I came across an interesting interview with Bruno Latour, a sociologist with an interest in Science and Techology Studies (STS), who was involved with what has been called the “science wars”. I actually found much of what he said in the interview quite sensible. For example, he suggested that the earlier “science wars” were more a dispute than a war, but suggested that
[w]e’re in a totally different situation now. We are indeed at war. This war is run by a mix of big corporations and some scientists who deny climate change. They have a strong interest in the issue and a large influence on the population.
Part of my confusion about STS (which I’ve written about before) is that I had initially assumed that a key aspect of STS was about understanding how science and society could deal with science denial and with those whose agendas were mainly to undermine our scientific understanding. However, some of what I’ve seen from STS is more akin to enabling denial, than countering it. I have been told that this is more due a vocal minority, than some reflection of STS as a whole. If so, maybe the silent majority should really become a bit noiser, as Bruno Latour may be trying to do.
However, there were some parts of the interview that I found a little odd. For example, when discussing the “science wars”, Bruno Latour says
It was a dispute, caused by social scientists studying how science is done and being critical of this process. Our analyses triggered a reaction of people with an idealistic and unsustainable view of science who thought they were under attack.
I’ve been doing scientific research now for more than 25 years (I published my first scientific article in 1992). Until I started writing this blog a few years ago, I had never heard of STS. If STS researchers did indeed come up with valid criticisms of how science is done, I don’t think many who did scientific research took any notice. So, either they highlighted valid issues that have been ignored, or their critiques weren’t particularly compelling.
In fact, Bruno Latour goes on to say
Some of the critique was indeed ridiculous, and I was associated with that postmodern relativist stuff, I was put into that crowd by others. I certainly was not antiscience, although I must admit it felt good to put scientists down a little. There was some juvenile enthusiasm in my style.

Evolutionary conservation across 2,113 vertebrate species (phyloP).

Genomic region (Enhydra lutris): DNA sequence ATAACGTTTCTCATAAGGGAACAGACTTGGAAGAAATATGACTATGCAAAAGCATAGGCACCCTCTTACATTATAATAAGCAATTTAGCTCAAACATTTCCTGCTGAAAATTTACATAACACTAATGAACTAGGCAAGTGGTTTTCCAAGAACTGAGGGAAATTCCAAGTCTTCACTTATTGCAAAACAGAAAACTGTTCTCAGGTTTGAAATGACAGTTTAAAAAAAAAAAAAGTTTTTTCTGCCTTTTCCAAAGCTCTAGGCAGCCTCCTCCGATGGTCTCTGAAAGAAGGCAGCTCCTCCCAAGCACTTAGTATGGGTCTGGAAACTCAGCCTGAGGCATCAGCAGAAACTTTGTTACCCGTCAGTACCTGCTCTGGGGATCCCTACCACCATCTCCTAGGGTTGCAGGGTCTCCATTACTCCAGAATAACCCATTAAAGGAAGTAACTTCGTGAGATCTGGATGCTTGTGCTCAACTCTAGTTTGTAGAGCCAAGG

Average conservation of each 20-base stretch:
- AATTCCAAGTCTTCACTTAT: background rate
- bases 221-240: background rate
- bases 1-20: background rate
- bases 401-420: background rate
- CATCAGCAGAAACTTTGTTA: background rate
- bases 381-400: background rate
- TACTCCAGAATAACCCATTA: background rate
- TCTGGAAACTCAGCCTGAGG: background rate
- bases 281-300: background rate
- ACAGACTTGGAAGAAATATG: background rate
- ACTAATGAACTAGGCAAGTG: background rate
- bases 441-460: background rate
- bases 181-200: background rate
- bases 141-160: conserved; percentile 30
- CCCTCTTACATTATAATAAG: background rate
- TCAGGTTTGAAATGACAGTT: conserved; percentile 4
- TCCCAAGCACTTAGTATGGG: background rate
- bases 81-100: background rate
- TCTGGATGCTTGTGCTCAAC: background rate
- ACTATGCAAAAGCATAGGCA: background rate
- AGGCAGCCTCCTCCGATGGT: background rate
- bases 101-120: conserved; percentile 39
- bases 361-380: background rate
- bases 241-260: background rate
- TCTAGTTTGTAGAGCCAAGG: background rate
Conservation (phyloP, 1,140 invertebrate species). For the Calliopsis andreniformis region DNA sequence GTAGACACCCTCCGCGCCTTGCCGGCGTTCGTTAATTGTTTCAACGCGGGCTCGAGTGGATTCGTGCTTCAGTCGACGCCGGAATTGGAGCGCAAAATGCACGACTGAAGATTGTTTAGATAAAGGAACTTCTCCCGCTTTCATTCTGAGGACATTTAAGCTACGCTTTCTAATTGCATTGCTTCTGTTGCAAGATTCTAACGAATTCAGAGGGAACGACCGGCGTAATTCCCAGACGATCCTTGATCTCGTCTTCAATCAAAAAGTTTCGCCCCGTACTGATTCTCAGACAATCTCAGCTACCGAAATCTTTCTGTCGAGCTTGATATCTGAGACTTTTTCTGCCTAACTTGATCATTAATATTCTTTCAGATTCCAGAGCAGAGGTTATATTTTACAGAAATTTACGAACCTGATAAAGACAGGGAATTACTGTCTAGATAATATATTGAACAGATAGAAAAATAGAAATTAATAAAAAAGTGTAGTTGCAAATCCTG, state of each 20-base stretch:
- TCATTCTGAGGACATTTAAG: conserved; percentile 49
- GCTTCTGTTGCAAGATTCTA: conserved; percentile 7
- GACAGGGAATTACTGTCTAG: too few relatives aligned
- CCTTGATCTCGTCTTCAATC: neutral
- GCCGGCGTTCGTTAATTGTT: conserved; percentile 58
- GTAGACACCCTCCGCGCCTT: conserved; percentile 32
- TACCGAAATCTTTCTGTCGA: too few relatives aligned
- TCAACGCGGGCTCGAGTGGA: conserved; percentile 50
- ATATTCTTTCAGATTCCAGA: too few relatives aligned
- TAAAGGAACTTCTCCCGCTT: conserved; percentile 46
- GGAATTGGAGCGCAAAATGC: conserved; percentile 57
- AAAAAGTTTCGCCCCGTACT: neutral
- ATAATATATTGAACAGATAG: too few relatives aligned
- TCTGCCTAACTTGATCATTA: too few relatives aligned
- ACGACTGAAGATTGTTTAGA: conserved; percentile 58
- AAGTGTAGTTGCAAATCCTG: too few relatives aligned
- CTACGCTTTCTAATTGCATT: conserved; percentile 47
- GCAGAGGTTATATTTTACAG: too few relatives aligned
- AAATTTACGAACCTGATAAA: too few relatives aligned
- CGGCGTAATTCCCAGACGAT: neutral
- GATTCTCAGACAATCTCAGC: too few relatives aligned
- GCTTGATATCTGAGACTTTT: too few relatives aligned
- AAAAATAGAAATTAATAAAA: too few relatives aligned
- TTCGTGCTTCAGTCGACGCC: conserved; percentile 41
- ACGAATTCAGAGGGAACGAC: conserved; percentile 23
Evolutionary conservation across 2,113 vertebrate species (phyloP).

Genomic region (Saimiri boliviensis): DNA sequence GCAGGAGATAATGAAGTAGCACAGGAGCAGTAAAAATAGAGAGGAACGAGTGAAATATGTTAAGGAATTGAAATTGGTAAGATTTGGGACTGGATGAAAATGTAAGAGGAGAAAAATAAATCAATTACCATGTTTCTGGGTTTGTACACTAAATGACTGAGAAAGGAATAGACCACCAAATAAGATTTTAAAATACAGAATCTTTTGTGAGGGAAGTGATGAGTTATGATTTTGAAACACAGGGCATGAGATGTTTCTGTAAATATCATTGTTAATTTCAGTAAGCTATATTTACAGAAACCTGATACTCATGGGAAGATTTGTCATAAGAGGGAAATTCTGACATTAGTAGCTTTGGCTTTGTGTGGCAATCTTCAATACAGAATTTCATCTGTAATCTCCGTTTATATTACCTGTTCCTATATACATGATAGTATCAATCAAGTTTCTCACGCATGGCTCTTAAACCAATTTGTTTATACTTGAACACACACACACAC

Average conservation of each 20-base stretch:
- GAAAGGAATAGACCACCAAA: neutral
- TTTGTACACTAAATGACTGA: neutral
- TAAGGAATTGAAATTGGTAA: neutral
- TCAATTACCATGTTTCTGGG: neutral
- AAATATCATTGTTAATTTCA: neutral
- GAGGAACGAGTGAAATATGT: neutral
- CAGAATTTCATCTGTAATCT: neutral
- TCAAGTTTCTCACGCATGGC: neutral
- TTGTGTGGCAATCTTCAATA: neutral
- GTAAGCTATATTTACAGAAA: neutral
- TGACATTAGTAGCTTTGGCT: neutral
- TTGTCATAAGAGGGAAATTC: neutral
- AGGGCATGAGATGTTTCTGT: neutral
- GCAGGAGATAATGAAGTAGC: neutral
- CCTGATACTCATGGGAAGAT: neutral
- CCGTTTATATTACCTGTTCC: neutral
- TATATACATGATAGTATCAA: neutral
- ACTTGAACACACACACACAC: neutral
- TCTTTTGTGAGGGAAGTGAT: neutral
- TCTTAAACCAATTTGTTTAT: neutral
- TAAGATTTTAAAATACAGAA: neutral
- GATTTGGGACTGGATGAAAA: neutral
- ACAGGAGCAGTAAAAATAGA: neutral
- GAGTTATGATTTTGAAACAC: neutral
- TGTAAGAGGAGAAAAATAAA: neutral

Well, yes, and this does seem to be a key issue (which Latour seems to mostly ignore). A good deal of what I’ve seen from STS has indeed been ridiculous, and it does indeed appear to be partly motivated by a desire to cut scientists down to size.
It is, of course, perfectly normal for a discipline to go through a phase where some of what is presented turns out to be ridiculous. However, the ideal is that as more and more information is collected, the more ridiculous ideas are rejected and the dicipline converges towards “emergent truths”. From what I’ve seen, the ridiculous elements of STS are still there. It’s not clear, to me at least, that they have somehow converged on some “emergent truths” about science and society.
It’s possible that this is not representative of the majority of STS and that the underlying principles are actually sound. However, how are we meant to know this if the ridiculous elements are over-represented in the public sphere? Maybe someone could do some kind of consensus study that highlights the majority view, and then communicates this to society and to the broader scientific community. The problem with this, of couse, is that according to some STS researchers consensus messaging is polarising and ineffective.
However, I did find the interview with Bruno Latour quite interesting and it is worth reading (it’s not very long). It may well be that STS does have a constructive and positive role to play. If they do, then – in my view – they will have to do a much better job than they’ve done to date.